Best practices in Quebec
We want to see whales, but not to the point of disturbing them. The best practices for watching marine mammals are part of Fisheries and Oceans Canada’s Marine Mammal Regulations, which mention that it is forbidden to disturb a marine mammal in Canadian waters. These Regulations regulate marine mammal-watching activities throughout the country.
On water, on land or in the skies: all observers are concerned
These best practices aim to protect marine mammals in the St. Lawrence. They apply to all types of commercial and recreational craft including personal watercraft, kayaks and sailboats. They also apply to individuals scuba diving and to aircraft flying over the waters. On the water, this document establishes limits for distance, speed, angle of approach and boat concentration, and more specifically for species at risk and seal haulouts. On land, it indicates the proper conduct to adopt for observing seals at rest and in the presence of an injured seal.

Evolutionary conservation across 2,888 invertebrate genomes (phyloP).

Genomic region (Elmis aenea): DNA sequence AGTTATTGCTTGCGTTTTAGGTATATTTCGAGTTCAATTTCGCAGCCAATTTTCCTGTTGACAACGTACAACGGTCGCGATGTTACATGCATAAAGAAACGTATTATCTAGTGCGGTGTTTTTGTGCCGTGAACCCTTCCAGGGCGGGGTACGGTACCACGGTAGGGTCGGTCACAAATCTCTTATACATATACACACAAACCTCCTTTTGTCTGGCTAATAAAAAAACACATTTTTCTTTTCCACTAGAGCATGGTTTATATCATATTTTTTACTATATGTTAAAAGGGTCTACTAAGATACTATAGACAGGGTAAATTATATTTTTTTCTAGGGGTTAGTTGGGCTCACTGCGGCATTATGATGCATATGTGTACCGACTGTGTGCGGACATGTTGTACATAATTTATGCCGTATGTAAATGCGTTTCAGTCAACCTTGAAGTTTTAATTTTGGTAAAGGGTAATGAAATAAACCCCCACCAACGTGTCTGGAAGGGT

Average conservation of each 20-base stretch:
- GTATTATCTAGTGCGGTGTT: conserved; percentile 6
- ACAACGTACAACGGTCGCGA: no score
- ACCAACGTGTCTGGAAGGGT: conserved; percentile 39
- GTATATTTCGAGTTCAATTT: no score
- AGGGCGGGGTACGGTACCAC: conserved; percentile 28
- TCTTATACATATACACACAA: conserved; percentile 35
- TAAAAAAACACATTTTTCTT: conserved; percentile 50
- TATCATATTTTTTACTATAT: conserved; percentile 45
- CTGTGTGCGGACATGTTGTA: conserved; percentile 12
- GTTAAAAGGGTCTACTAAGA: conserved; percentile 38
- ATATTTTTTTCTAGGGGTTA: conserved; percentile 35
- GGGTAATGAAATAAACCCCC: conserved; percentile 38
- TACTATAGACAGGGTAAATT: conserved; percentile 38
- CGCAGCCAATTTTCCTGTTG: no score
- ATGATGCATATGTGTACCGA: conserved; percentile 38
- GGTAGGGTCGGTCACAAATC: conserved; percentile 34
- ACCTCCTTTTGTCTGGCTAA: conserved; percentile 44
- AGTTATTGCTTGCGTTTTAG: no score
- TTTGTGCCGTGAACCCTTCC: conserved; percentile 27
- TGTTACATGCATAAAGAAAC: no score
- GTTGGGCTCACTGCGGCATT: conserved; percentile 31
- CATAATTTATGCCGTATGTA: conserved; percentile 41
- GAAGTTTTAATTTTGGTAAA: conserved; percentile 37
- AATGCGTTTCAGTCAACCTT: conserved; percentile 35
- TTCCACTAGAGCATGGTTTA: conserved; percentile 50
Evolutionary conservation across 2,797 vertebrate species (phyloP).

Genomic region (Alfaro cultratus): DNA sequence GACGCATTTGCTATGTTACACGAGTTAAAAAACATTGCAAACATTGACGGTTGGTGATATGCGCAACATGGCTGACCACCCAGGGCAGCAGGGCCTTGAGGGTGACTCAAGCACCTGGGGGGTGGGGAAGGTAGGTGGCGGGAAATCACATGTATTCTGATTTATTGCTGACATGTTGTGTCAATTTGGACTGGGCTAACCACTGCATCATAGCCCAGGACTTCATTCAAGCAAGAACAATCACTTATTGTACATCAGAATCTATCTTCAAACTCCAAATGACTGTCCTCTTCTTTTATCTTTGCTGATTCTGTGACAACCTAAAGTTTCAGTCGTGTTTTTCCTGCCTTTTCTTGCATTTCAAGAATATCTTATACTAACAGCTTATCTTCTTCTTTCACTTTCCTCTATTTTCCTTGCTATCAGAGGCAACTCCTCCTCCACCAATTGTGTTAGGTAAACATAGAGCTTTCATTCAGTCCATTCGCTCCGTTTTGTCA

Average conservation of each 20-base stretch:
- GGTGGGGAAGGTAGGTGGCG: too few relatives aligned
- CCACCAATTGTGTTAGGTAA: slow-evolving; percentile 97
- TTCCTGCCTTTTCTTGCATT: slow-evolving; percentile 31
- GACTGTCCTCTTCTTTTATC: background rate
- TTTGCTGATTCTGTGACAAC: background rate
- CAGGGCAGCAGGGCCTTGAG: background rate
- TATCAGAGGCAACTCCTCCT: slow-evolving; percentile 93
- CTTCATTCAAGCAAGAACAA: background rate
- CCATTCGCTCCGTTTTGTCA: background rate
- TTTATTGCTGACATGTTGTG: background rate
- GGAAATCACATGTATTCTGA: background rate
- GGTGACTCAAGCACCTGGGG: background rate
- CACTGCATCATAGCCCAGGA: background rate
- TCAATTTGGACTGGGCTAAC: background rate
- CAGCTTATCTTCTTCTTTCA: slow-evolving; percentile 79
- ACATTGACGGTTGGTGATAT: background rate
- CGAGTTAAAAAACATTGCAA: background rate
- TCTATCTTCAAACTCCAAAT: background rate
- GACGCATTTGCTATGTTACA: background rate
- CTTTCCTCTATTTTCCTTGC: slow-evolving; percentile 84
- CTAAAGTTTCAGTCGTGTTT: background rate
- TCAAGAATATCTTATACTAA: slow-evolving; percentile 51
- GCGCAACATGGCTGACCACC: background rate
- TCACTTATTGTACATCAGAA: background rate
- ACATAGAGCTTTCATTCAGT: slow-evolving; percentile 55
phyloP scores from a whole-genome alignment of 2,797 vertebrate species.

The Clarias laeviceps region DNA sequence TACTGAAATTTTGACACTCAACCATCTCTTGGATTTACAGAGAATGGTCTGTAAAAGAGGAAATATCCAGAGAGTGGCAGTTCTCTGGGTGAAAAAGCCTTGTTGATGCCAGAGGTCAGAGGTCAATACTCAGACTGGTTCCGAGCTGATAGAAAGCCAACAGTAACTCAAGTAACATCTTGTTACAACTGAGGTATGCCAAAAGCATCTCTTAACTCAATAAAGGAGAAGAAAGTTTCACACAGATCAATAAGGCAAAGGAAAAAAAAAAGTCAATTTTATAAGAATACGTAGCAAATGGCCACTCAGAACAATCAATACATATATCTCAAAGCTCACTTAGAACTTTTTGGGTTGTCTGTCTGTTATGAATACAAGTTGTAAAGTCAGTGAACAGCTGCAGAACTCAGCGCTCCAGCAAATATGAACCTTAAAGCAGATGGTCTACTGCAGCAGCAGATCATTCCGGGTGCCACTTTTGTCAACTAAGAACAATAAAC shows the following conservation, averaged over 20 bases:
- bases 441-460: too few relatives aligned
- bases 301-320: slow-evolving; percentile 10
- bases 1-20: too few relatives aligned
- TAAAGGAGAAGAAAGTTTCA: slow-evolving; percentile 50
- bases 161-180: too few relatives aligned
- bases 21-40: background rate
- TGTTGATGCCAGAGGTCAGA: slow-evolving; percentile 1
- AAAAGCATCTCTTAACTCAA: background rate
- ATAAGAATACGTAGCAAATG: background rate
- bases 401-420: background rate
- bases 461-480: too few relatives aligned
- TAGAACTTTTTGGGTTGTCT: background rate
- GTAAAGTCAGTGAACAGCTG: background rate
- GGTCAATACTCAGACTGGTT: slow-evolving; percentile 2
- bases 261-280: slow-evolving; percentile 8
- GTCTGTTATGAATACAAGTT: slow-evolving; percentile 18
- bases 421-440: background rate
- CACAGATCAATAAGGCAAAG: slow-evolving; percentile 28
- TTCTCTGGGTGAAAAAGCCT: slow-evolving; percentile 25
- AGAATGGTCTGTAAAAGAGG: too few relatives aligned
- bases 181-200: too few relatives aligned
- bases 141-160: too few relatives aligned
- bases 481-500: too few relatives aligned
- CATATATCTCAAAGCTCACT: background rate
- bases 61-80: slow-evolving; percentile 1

These best practices are in force in all of the St. Lawrence outside of the Marine Park, where special regulations have been in effect since 2002: Marine Activities in the Saguenay-St. Lawrence Marine Park Regulations.
What responsibilities do whale research scientists have?
Fishing licences for scientific and educational purposes may be issued under Article 52 of the Fisheries (General) Regulations. These permits are issued with certain stipulations and allow approaches or types of work such as biopsies or photo-identification which would be difficult to conduct in normal observation conditions. Permit holders must fly the identification flag issued to them by the Ministry and, if they violate any of the conditions stipulated in their permits, they may be legally prosecuted.